So I've gradually opened up about this as the risk has decreased, but I think it's time I can publicly share something that happened to me this year:

I was part of an investigation into a possible violation of the CFAA. Or, more accurately, I was being investigated as a suspect.

TL;DR: I ethically disclosed an security vulnerability - SQLi leading to account info, plaintext passwords. That same issue was, according to the investigators, abused by someone (possibly me, they thought).


@tweedge yikes. Hopefully recent announcements by the DOJ will temper their enthusiasm to prosecute/investigate bug hunters

@jerry I'm hopeful here but cautious. In this specific case, there's no doubt I would be unprotected - someone did something unethical, and the DOJ will find out who.

In the other cases I've handled - private, public, or advisory - I would almost certainly be guaranteed protection from DOJ prosecution now (though I remain unprotected from other litigation ex. state-level laws). That said, for any protection at all to be offered is big step and worth acknowledging.

@tweedge @jerry :oof:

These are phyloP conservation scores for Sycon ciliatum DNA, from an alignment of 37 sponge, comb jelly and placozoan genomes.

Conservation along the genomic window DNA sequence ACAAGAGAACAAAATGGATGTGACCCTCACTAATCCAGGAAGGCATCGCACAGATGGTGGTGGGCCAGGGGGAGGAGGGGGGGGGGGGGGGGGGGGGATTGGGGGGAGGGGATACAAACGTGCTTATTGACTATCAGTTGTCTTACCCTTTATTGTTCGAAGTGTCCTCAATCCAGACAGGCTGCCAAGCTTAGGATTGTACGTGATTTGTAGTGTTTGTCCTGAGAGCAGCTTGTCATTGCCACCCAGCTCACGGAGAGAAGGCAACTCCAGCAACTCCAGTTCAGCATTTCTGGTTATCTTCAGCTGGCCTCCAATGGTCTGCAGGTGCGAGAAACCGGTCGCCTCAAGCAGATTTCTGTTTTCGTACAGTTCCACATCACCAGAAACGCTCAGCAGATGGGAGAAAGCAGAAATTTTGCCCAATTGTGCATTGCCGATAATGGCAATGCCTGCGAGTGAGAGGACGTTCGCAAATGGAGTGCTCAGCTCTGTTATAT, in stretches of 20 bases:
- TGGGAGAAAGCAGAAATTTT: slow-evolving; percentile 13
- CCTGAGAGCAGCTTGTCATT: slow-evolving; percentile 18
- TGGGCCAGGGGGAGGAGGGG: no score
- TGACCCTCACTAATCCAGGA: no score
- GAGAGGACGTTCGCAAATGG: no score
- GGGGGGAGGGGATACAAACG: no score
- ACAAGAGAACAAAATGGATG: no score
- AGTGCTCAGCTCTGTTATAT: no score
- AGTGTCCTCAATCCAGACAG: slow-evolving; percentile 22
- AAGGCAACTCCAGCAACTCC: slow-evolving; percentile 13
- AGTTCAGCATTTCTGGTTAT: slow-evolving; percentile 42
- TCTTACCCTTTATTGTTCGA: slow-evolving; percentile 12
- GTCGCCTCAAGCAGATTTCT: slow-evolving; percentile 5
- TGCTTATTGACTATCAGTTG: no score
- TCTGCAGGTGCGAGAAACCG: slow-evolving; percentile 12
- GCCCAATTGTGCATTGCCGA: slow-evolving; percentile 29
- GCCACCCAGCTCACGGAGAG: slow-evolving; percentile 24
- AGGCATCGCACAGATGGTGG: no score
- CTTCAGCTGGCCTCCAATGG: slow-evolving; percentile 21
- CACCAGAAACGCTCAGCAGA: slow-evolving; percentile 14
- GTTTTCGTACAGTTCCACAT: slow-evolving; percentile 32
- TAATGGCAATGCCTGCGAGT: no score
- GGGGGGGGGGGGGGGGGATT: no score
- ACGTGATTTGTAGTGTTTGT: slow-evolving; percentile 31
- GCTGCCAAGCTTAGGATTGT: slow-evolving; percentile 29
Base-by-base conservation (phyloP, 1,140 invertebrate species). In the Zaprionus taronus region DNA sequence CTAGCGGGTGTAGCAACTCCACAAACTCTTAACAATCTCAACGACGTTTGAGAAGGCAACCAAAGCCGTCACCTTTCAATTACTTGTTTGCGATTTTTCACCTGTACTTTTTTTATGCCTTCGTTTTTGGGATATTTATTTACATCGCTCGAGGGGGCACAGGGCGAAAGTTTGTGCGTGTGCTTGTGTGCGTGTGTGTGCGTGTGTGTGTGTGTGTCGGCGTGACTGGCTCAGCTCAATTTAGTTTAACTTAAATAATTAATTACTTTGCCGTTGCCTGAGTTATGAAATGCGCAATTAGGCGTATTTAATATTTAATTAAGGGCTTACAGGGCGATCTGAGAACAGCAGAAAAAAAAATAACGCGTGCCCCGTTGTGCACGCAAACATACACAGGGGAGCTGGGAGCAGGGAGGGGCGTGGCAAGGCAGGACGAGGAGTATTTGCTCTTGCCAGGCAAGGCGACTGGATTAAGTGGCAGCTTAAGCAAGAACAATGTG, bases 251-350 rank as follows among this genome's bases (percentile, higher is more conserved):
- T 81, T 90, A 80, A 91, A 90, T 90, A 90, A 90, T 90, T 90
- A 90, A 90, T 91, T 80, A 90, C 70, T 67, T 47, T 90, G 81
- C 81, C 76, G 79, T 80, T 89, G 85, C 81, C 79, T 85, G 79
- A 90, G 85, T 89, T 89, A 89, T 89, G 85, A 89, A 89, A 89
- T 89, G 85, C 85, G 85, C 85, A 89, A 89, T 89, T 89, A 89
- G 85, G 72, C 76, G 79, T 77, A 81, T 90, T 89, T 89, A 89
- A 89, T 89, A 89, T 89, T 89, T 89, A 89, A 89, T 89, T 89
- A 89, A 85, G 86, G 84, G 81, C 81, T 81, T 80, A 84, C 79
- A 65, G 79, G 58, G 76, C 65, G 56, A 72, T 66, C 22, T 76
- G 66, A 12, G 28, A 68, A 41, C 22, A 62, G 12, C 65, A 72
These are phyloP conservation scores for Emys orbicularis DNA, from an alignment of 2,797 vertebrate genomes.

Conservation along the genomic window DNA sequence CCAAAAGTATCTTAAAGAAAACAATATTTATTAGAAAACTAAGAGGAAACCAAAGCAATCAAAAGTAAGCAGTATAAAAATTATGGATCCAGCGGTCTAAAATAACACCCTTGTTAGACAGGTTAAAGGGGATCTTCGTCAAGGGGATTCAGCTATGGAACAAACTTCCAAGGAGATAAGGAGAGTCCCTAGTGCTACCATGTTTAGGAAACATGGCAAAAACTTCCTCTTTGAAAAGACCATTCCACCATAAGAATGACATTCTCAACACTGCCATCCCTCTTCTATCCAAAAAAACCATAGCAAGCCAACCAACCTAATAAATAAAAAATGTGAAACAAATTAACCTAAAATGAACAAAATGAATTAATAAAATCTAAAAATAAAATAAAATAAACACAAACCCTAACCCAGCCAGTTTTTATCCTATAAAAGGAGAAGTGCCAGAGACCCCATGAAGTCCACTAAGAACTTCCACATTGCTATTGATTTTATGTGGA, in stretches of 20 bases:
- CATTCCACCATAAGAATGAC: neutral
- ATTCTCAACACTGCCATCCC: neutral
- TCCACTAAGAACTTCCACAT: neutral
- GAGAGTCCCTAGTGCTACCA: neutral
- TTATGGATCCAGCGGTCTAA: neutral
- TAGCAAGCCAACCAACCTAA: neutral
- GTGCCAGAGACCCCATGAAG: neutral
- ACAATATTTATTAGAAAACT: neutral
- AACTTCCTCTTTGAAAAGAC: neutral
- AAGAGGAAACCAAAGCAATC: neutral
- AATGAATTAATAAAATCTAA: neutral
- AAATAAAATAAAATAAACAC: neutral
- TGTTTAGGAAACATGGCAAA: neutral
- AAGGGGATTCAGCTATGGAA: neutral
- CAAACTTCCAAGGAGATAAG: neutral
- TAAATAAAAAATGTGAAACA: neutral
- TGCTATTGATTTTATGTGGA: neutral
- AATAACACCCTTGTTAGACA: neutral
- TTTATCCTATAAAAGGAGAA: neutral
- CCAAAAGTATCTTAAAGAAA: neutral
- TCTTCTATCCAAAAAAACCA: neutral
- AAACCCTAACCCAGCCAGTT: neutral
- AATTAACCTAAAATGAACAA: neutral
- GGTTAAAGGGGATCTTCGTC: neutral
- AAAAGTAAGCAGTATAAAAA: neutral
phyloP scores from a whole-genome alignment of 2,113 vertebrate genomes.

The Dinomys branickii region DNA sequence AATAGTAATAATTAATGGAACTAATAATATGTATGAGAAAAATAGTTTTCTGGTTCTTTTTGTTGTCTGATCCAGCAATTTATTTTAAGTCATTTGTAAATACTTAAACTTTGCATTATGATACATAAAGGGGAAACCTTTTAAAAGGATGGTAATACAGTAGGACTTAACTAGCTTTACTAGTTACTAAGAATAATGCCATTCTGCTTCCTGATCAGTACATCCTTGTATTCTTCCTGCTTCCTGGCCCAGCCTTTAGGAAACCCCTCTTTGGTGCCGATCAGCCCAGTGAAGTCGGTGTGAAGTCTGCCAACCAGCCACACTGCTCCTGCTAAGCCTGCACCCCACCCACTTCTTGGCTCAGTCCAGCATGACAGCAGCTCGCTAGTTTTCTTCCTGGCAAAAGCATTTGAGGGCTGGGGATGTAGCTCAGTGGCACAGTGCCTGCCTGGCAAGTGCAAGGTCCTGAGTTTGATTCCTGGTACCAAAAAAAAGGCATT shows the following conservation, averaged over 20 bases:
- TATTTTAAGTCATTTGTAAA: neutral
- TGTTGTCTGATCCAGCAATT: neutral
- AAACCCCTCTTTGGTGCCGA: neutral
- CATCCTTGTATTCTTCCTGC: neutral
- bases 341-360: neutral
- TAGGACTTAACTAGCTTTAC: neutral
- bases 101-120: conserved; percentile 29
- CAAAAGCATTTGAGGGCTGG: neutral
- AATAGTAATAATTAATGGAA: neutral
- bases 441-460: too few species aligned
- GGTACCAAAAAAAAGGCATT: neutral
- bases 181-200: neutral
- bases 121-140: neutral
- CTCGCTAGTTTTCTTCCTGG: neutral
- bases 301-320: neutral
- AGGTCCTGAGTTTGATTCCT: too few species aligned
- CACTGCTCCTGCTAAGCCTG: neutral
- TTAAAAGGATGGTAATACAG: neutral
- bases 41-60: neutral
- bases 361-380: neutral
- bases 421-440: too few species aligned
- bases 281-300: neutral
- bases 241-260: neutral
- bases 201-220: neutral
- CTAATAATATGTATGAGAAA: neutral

The whole posture around information security is just generally upside-down, I feel.

Media focuses on blaming scary :hacker_h: :hacker_a: :hacker_c: :hacker_k: :hacker_e: :hacker_r: :hacker_s: for cases of gross incompetence on device vendors' part; LEA is hell-bent on prosecuting security researchers for disclosures; and three-letter agencies weaponize vulnerabilities and then lose cabin pressure, leading to WannaCries and NotPetyas.

Heavy sigh.

@jerry @rysiek @tweedge let's meet at the Full Moon in the forest to dance and heal, my sisters!

@rysiek Yup, plus the media completely misses the fact that hacking is simply playful cleverness, and those who break security are really crackers.
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